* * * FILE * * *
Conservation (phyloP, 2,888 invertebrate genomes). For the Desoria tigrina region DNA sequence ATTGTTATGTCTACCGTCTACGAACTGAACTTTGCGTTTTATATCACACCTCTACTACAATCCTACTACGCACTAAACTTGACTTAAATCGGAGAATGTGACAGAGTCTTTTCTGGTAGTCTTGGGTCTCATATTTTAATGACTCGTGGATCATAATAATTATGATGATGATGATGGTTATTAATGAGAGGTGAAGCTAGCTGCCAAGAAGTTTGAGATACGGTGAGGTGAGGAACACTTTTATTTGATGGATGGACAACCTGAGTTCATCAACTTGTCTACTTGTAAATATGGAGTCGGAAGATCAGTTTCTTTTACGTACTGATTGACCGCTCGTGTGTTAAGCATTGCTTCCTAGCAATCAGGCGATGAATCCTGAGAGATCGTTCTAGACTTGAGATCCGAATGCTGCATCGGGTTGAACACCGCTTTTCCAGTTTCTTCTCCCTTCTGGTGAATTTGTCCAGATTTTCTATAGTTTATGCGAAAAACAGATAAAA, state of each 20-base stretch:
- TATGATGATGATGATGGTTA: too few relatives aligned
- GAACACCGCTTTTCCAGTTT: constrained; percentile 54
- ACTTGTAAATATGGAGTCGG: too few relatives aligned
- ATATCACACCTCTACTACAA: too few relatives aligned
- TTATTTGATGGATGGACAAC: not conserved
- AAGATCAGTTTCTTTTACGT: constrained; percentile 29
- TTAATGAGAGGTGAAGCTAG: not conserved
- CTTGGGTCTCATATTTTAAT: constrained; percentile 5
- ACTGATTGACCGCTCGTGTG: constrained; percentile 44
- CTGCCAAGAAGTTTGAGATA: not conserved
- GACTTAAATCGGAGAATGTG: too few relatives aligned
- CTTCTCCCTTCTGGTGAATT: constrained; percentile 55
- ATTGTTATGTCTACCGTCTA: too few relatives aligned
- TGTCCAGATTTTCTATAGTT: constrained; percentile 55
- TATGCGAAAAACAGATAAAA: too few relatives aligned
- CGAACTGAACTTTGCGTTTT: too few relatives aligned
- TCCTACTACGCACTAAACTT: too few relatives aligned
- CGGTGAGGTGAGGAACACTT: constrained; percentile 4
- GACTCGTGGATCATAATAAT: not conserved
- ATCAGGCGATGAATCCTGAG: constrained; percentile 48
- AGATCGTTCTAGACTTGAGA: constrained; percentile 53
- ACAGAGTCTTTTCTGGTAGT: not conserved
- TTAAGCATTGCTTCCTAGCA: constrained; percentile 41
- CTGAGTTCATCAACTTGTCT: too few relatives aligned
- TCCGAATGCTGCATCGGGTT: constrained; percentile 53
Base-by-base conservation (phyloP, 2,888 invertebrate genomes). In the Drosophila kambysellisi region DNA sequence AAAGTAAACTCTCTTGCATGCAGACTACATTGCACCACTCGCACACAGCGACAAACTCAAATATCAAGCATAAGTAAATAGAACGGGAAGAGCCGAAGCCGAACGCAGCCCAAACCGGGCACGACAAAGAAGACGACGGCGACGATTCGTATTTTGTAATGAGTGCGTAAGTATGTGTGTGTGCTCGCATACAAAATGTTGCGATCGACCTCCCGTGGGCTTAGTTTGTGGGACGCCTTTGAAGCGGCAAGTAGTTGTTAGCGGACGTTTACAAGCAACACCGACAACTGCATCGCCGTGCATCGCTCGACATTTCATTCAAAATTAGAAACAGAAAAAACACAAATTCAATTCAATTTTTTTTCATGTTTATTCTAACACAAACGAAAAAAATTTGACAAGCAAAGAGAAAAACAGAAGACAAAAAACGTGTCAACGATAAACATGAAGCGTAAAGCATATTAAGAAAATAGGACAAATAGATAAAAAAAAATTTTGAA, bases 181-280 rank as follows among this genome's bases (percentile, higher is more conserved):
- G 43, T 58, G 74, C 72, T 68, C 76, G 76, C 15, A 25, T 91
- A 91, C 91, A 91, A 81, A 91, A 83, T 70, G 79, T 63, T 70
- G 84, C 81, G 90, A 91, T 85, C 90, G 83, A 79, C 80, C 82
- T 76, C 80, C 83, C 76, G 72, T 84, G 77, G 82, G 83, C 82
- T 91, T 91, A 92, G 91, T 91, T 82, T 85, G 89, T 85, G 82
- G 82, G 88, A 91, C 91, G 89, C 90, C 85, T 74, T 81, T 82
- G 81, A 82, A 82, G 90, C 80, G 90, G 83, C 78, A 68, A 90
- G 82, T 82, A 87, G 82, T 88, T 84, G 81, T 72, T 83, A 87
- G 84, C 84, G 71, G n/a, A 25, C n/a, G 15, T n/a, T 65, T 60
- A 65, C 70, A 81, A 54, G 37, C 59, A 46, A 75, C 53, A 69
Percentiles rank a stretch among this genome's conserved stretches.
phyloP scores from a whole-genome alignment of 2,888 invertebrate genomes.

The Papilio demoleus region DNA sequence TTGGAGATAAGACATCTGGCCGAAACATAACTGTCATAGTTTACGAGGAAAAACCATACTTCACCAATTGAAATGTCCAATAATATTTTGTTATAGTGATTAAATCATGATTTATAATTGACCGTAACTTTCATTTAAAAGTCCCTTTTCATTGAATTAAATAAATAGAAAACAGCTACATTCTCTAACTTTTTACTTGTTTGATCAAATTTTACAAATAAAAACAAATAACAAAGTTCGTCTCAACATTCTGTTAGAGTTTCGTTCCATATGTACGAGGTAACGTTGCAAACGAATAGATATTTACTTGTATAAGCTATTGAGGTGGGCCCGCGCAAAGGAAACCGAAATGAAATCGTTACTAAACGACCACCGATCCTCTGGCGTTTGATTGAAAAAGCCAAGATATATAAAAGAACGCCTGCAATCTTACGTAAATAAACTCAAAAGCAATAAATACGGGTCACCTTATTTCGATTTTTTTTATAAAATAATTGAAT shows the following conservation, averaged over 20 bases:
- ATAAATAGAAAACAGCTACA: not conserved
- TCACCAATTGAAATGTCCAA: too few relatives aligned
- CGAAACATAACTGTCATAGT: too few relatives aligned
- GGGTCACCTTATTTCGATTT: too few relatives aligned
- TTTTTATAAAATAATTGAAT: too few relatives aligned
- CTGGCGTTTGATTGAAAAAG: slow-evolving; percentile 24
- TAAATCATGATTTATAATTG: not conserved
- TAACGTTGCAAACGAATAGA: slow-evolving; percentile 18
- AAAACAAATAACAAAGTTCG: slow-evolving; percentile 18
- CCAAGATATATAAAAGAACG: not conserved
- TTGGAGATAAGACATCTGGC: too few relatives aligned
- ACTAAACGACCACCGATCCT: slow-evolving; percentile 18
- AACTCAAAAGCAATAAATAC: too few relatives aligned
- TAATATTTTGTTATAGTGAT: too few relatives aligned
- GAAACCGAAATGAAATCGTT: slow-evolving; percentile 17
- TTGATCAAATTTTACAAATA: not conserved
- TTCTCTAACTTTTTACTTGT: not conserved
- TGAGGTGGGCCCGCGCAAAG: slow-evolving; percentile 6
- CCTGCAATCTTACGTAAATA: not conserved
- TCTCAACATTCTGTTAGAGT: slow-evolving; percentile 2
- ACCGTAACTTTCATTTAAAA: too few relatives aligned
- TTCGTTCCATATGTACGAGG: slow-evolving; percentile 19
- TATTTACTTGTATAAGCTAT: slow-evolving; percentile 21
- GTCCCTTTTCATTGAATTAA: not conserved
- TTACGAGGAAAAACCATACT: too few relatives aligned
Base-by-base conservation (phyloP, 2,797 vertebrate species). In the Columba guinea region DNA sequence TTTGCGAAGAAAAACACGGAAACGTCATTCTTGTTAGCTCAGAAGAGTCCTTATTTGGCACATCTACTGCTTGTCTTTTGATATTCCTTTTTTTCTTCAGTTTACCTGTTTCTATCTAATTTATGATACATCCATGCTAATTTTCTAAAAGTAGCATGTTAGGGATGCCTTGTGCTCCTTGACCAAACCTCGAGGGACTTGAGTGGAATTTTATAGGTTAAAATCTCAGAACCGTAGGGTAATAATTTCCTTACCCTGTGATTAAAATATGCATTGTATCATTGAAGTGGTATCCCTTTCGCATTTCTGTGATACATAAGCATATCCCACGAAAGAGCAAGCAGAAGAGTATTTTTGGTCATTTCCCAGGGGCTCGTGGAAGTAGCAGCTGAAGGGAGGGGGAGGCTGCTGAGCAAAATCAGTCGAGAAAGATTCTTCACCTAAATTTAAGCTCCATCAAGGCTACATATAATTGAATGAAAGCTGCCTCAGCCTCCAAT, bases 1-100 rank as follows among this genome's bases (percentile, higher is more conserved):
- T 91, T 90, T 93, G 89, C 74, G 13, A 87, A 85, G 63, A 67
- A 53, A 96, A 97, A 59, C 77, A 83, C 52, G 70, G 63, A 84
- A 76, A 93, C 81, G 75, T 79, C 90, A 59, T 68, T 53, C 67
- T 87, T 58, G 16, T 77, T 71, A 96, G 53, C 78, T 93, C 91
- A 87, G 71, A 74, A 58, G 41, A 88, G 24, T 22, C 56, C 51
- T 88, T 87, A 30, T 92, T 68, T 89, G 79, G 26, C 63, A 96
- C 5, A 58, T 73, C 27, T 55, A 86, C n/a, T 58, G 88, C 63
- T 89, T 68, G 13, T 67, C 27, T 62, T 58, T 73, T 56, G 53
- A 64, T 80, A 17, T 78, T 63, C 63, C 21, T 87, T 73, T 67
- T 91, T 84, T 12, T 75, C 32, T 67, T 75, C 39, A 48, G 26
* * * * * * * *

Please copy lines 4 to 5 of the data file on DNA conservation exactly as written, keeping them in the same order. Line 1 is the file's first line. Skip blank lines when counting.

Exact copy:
- ACTTGTAAATATGGAGTCGG: too few relatives aligned
- ATATCACACCTCTACTACAA: too few relatives aligned